Friday, November 21, 2014

Turn the Page

It’s hard to believe that it’s been four weeks since my 100 Miler and even harder to believe that it’s been one full year since I decided to make it my Goal Race for 2014.

Looking back, it’s been a truly incredible year! And, I can’t really think of anything that I would have changed. My first attempt at a 100 mile training plan exceeded even my wildest expectations. I went the whole year without losing any time to injury. My races, turned out great - with only a couple minor exceptions! I spent a bunch of time having fun in the mountains. And, I was able to add meaning to my miles by helping raise money for a very worthy cause! In fact, the season went so well, I very much doubt that I could ever replicate it. So, I’m not going to.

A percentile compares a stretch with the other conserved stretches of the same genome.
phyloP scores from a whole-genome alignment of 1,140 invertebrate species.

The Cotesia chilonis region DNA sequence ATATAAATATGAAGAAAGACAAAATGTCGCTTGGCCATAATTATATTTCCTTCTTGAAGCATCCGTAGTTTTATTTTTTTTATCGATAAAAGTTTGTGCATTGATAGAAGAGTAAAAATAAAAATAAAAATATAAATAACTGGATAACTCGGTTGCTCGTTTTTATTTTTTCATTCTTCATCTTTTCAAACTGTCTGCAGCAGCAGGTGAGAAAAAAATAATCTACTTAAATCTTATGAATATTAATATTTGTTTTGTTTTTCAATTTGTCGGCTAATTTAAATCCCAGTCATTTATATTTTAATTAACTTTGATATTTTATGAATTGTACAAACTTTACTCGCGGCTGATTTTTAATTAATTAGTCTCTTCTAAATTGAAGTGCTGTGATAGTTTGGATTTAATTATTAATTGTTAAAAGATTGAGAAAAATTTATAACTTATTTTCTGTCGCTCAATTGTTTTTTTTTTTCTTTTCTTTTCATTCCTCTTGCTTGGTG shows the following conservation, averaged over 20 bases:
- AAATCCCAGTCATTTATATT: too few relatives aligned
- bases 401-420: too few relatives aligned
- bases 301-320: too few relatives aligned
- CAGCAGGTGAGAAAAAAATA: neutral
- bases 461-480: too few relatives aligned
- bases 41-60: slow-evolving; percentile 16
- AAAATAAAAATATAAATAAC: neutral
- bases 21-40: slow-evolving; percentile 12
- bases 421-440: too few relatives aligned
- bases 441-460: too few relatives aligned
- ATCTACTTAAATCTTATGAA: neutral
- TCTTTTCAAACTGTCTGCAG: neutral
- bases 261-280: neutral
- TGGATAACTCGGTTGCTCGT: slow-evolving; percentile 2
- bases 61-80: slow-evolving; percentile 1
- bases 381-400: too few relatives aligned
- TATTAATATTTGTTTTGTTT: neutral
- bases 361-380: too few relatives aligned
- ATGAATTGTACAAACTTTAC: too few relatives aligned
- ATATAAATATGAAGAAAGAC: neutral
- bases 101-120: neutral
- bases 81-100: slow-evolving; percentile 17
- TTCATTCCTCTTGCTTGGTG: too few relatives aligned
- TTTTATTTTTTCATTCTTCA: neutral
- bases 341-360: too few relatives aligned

Instead, for 2015, I’m going to do things just a little bit differently.

Rather than sign up for another 100 mile race right away (which I’d probably not have my heart and mind completely into anyway given how much of myself I put into this year’s 100) I’m going to give my body (and my heart/mind) some time to acclimatize to its new level and focus on something that I felt I lost a little bit of during the course of last year’s ultramarathon training. And that something is speed!